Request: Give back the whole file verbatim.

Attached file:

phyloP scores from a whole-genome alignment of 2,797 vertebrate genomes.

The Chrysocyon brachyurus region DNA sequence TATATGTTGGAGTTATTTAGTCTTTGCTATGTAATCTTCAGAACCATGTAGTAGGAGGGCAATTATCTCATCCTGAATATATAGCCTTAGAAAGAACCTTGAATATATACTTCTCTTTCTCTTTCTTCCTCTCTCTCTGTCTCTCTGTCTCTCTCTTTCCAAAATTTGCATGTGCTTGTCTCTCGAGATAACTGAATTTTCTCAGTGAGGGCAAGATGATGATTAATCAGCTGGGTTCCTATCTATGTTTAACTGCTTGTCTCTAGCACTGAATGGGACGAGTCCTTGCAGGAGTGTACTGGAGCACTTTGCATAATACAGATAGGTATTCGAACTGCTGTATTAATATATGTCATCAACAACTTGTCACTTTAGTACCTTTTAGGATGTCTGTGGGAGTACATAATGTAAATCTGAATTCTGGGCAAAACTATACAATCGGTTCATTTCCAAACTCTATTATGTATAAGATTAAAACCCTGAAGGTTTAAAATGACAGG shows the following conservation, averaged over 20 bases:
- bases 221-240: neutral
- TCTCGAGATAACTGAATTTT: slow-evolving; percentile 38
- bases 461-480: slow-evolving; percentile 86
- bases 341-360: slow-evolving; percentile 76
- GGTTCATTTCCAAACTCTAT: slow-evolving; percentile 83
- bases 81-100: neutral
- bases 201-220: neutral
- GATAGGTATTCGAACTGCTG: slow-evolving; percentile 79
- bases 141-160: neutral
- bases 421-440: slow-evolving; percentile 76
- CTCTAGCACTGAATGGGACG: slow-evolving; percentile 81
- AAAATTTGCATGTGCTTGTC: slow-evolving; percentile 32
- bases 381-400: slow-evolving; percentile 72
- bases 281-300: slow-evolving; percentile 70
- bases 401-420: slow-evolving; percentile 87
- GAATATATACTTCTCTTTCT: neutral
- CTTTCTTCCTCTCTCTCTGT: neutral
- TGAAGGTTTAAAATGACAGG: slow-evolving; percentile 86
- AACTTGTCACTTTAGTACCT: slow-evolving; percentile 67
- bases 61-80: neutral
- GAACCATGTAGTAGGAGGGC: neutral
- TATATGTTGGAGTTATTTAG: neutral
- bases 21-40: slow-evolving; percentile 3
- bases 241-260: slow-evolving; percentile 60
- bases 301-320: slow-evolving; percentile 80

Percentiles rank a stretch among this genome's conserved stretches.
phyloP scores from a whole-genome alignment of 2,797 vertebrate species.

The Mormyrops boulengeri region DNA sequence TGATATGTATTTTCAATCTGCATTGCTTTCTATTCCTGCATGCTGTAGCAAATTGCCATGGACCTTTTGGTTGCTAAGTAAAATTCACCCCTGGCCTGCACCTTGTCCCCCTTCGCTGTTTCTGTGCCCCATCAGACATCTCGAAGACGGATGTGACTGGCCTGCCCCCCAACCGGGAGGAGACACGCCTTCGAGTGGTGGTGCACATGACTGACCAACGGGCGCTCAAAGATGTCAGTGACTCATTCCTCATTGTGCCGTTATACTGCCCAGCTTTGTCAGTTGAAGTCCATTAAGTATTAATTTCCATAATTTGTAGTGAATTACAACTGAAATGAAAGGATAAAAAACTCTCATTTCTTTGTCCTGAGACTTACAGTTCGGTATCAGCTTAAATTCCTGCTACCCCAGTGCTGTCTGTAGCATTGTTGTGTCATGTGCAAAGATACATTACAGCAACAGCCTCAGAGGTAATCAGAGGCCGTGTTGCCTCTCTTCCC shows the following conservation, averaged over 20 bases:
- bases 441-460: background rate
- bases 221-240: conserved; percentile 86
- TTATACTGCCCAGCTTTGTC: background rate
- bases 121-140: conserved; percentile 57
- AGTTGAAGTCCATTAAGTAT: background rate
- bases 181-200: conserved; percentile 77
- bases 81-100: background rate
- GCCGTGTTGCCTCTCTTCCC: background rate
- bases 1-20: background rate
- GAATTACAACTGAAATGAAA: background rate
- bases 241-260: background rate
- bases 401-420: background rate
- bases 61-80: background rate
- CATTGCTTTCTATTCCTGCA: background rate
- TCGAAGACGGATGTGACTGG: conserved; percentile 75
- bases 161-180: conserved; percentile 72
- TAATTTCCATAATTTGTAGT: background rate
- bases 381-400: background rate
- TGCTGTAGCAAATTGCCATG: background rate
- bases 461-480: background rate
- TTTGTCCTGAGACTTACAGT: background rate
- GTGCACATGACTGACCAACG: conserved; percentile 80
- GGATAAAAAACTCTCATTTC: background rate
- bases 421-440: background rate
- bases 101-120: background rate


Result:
phyloP scores from a whole-genome alignment of 2,797 vertebrate genomes.

The Chrysocyon brachyurus region DNA sequence TATATGTTGGAGTTATTTAGTCTTTGCTATGTAATCTTCAGAACCATGTAGTAGGAGGGCAATTATCTCATCCTGAATATATAGCCTTAGAAAGAACCTTGAATATATACTTCTCTTTCTCTTTCTTCCTCTCTCTCTGTCTCTCTGTCTCTCTCTTTCCAAAATTTGCATGTGCTTGTCTCTCGAGATAACTGAATTTTCTCAGTGAGGGCAAGATGATGATTAATCAGCTGGGTTCCTATCTATGTTTAACTGCTTGTCTCTAGCACTGAATGGGACGAGTCCTTGCAGGAGTGTACTGGAGCACTTTGCATAATACAGATAGGTATTCGAACTGCTGTATTAATATATGTCATCAACAACTTGTCACTTTAGTACCTTTTAGGATGTCTGTGGGAGTACATAATGTAAATCTGAATTCTGGGCAAAACTATACAATCGGTTCATTTCCAAACTCTATTATGTATAAGATTAAAACCCTGAAGGTTTAAAATGACAGG shows the following conservation, averaged over 20 bases:
- bases 221-240: neutral
- TCTCGAGATAACTGAATTTT: slow-evolving; percentile 38
- bases 461-480: slow-evolving; percentile 86
- bases 341-360: slow-evolving; percentile 76
- GGTTCATTTCCAAACTCTAT: slow-evolving; percentile 83
- bases 81-100: neutral
- bases 201-220: neutral
- GATAGGTATTCGAACTGCTG: slow-evolving; percentile 79
- bases 141-160: neutral
- bases 421-440: slow-evolving; percentile 76
- CTCTAGCACTGAATGGGACG: slow-evolving; percentile 81
- AAAATTTGCATGTGCTTGTC: slow-evolving; percentile 32
- bases 381-400: slow-evolving; percentile 72
- bases 281-300: slow-evolving; percentile 70
- bases 401-420: slow-evolving; percentile 87
- GAATATATACTTCTCTTTCT: neutral
- CTTTCTTCCTCTCTCTCTGT: neutral
- TGAAGGTTTAAAATGACAGG: slow-evolving; percentile 86
- AACTTGTCACTTTAGTACCT: slow-evolving; percentile 67
- bases 61-80: neutral
- GAACCATGTAGTAGGAGGGC: neutral
- TATATGTTGGAGTTATTTAG: neutral
- bases 21-40: slow-evolving; percentile 3
- bases 241-260: slow-evolving; percentile 60
- bases 301-320: slow-evolving; percentile 80

Percentiles rank a stretch among this genome's conserved stretches.
phyloP scores from a whole-genome alignment of 2,797 vertebrate species.

The Mormyrops boulengeri region DNA sequence TGATATGTATTTTCAATCTGCATTGCTTTCTATTCCTGCATGCTGTAGCAAATTGCCATGGACCTTTTGGTTGCTAAGTAAAATTCACCCCTGGCCTGCACCTTGTCCCCCTTCGCTGTTTCTGTGCCCCATCAGACATCTCGAAGACGGATGTGACTGGCCTGCCCCCCAACCGGGAGGAGACACGCCTTCGAGTGGTGGTGCACATGACTGACCAACGGGCGCTCAAAGATGTCAGTGACTCATTCCTCATTGTGCCGTTATACTGCCCAGCTTTGTCAGTTGAAGTCCATTAAGTATTAATTTCCATAATTTGTAGTGAATTACAACTGAAATGAAAGGATAAAAAACTCTCATTTCTTTGTCCTGAGACTTACAGTTCGGTATCAGCTTAAATTCCTGCTACCCCAGTGCTGTCTGTAGCATTGTTGTGTCATGTGCAAAGATACATTACAGCAACAGCCTCAGAGGTAATCAGAGGCCGTGTTGCCTCTCTTCCC shows the following conservation, averaged over 20 bases:
- bases 441-460: background rate
- bases 221-240: conserved; percentile 86
- TTATACTGCCCAGCTTTGTC: background rate
- bases 121-140: conserved; percentile 57
- AGTTGAAGTCCATTAAGTAT: background rate
- bases 181-200: conserved; percentile 77
- bases 81-100: background rate
- GCCGTGTTGCCTCTCTTCCC: background rate
- bases 1-20: background rate
- GAATTACAACTGAAATGAAA: background rate
- bases 241-260: background rate
- bases 401-420: background rate
- bases 61-80: background rate
- CATTGCTTTCTATTCCTGCA: background rate
- TCGAAGACGGATGTGACTGG: conserved; percentile 75
- bases 161-180: conserved; percentile 72
- TAATTTCCATAATTTGTAGT: background rate
- bases 381-400: background rate
- TGCTGTAGCAAATTGCCATG: background rate
- bases 461-480: background rate
- TTTGTCCTGAGACTTACAGT: background rate
- GTGCACATGACTGACCAACG: conserved; percentile 80
- GGATAAAAAACTCTCATTTC: background rate
- bases 421-440: background rate
- bases 101-120: background rate